Last week saw a number of reports indicating that Facebook is intending to purchase a 10% stake in Indian telco Reliance Jio. This investment is an interesting prospect: it presents a marked contrast to the kind of social acquisitions we saw in the 00s where social firms were the target of acquisitions by media firms.
Reliance Jio, the three-year old upstart of the Indian telco landscape, has seen astonishing growth since it launched and now reaches over 370 million subscribers. Indeed, after just three years Reliance Jio is the biggest telco in India.
Reliance Jio has a strong base in digital content offering movies, TV content, and music streaming apps to users. But its forays into physical products such as smartphones and VR headsets haven’t gone as well. Facebook would offer Reliance Jio a tech partner with real pedigree in developing and launching new products. Facebook has only rarely mis-stepped when launching tech – the Facebook phone of 2013 being the most notable example.
In Omdia’s view, Facebook still has a way to grow in India – in terms of monthly active users (MAU) and revenue – and this acquisition will help Facebook to drive that growth. But reaching those new users is proving difficult for Facebook. They’ve attempted to grow users in India several times over the past few years, most notably with Free Basics which was supposed to offer free access to key mobile apps on partner networks. However, the Indian government banned the project citing net neutrality regulations which meant that telcos had to treat all traffic the same regardless of origin.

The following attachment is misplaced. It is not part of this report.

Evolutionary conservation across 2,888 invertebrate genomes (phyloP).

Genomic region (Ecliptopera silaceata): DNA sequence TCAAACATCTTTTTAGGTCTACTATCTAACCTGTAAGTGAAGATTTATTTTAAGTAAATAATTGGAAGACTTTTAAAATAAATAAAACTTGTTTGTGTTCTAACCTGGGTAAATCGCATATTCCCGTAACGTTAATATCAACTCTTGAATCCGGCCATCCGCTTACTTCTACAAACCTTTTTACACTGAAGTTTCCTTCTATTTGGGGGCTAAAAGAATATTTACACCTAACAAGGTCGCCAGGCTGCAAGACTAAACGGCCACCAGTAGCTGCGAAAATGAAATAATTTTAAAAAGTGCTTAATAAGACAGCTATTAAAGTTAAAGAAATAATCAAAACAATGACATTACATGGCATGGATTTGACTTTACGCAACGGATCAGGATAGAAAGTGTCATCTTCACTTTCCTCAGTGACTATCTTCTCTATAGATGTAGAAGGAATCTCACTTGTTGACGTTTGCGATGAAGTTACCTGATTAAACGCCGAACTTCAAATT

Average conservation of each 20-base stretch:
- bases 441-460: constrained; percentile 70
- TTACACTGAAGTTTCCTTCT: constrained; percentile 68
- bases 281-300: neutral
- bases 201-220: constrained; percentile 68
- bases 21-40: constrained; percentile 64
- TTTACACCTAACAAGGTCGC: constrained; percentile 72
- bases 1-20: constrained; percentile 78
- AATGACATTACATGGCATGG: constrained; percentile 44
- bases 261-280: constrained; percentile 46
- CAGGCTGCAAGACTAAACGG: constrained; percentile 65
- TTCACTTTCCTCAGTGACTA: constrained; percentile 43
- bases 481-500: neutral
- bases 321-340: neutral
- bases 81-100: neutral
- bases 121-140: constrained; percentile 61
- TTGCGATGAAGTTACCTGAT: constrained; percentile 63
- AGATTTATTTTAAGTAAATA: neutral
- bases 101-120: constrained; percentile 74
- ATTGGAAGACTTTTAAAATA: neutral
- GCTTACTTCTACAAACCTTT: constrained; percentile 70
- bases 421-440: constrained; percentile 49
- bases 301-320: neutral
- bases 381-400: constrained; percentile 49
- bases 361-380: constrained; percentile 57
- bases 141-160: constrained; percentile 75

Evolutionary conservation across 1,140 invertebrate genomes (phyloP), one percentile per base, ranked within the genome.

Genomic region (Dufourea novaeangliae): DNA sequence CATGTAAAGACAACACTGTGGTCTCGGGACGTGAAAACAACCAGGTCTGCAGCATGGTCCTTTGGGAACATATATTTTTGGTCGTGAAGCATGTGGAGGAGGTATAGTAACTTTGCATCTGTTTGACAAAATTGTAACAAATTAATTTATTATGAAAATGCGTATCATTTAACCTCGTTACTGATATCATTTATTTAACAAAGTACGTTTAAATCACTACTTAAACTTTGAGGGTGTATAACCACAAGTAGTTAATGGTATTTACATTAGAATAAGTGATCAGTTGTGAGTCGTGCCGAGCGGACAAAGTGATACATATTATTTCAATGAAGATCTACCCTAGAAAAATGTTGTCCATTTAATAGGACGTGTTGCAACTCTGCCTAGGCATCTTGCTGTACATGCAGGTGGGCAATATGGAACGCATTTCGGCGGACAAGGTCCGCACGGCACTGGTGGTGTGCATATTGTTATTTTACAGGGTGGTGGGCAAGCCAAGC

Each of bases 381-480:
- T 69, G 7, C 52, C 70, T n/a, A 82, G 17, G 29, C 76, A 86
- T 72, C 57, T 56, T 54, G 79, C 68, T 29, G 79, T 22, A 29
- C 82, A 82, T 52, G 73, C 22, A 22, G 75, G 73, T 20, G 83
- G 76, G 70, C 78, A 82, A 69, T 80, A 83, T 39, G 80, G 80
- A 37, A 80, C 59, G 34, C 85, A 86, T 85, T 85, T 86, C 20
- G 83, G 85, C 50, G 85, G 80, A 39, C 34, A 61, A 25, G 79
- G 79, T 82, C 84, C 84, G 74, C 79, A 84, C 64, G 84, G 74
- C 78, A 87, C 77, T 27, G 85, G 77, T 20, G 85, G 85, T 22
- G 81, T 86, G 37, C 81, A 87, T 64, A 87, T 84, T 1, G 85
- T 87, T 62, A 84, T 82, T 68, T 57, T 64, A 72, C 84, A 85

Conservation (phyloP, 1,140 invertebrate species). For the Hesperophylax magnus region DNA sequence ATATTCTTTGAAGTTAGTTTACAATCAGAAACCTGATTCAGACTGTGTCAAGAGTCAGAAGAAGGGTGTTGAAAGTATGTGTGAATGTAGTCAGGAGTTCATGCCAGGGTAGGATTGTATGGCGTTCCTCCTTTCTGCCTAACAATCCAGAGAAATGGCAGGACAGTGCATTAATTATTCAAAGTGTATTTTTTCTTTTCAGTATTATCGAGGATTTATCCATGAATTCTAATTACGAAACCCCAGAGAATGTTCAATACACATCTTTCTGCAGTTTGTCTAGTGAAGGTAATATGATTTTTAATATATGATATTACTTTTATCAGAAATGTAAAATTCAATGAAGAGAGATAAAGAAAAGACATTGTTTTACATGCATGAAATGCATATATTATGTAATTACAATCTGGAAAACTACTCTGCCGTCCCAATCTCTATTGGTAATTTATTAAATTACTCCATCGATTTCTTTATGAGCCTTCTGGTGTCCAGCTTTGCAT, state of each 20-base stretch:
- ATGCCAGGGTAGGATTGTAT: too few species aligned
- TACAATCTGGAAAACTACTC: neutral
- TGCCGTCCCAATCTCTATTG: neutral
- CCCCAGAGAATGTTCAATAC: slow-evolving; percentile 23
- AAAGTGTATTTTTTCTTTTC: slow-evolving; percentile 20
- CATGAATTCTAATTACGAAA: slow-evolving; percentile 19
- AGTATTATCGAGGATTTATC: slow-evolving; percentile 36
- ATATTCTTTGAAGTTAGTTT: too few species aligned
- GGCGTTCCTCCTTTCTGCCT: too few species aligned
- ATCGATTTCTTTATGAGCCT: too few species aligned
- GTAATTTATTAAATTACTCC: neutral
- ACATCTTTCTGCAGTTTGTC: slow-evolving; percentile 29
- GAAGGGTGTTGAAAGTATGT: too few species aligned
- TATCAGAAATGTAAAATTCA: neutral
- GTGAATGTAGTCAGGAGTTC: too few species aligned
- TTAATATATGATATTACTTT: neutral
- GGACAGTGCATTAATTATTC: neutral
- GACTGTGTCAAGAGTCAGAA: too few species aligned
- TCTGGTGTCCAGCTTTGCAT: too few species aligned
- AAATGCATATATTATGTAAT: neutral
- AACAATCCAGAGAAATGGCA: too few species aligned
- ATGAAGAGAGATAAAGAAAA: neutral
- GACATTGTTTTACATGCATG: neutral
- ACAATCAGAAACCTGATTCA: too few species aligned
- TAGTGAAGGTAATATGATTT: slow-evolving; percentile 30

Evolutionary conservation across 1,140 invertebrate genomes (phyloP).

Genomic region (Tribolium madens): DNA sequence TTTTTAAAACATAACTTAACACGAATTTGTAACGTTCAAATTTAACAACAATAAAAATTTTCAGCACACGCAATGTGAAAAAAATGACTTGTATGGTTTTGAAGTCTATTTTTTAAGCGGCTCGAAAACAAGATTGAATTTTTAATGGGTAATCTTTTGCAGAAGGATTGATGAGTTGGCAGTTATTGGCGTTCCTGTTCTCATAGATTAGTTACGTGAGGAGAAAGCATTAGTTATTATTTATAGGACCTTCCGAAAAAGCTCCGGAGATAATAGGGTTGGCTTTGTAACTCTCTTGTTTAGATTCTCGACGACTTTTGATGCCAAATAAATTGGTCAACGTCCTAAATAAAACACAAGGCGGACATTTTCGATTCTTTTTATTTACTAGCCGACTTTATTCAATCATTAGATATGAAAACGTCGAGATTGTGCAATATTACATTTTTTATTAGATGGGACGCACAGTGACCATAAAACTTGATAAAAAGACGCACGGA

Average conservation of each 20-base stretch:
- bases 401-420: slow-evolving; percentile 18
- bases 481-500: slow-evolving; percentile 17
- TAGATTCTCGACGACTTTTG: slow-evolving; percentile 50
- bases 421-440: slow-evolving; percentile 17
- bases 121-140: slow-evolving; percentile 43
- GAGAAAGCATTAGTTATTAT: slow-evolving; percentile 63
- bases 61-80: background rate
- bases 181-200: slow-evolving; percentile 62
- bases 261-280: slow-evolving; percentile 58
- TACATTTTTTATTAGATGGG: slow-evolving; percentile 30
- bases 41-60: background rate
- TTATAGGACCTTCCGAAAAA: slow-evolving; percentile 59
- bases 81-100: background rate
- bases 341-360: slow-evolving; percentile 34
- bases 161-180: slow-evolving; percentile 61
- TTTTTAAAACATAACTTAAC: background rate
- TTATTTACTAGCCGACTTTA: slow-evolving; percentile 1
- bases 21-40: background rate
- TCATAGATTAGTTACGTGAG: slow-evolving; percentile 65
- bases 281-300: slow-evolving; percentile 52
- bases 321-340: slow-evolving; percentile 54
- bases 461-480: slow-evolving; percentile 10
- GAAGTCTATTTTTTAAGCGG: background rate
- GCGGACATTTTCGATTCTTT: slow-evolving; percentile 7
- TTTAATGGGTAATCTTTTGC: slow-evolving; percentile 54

Figure 1: A stake in Reliance Jio could enable even bigger growth for Facebook in India
Source: Omdia’s Social Media Forecast 2019–24
As well as wanting further growth in India, Facebook has been facing greater competition in India from the likes of TikTok and Bigo Live. A stake in Reliance Jio will bring Facebook closer to the Indian consumers who are getting access to the internet for the first time and more importantly, in rural areas, which it hasn’t been able to adequately reach yet.
Facebook has also invested in sports rights – it streams Spanish La Liga matches live in India, as has Reliance Jio. Both companies bid for Indian Premier League (IPL) cricket series rights. Neither company won but Facebook did place the highest bid for the Indian digital rights. The rights were won by a bid for global digital and TV rights from Star India which was larger than the sum of the winning bids for the individual rights buckets. However, the investment from Facebook could give Jio deeper pockets to bid for additional sports content even if the coveted IPL rights remain out of reach.
With a deep understanding of Indian consumers on one side and some of the best technological minds on the other there is no doubt that if the investment goes ahead – coronavirus may well have thrown a large wrench in the works – an alliance between Reliance Jio and Facebook will create an Indian digital powerhouse.
Straight Talk is a weekly briefing from the desk of the Chief Research Officer. To receive this newsletter by email, please contact us.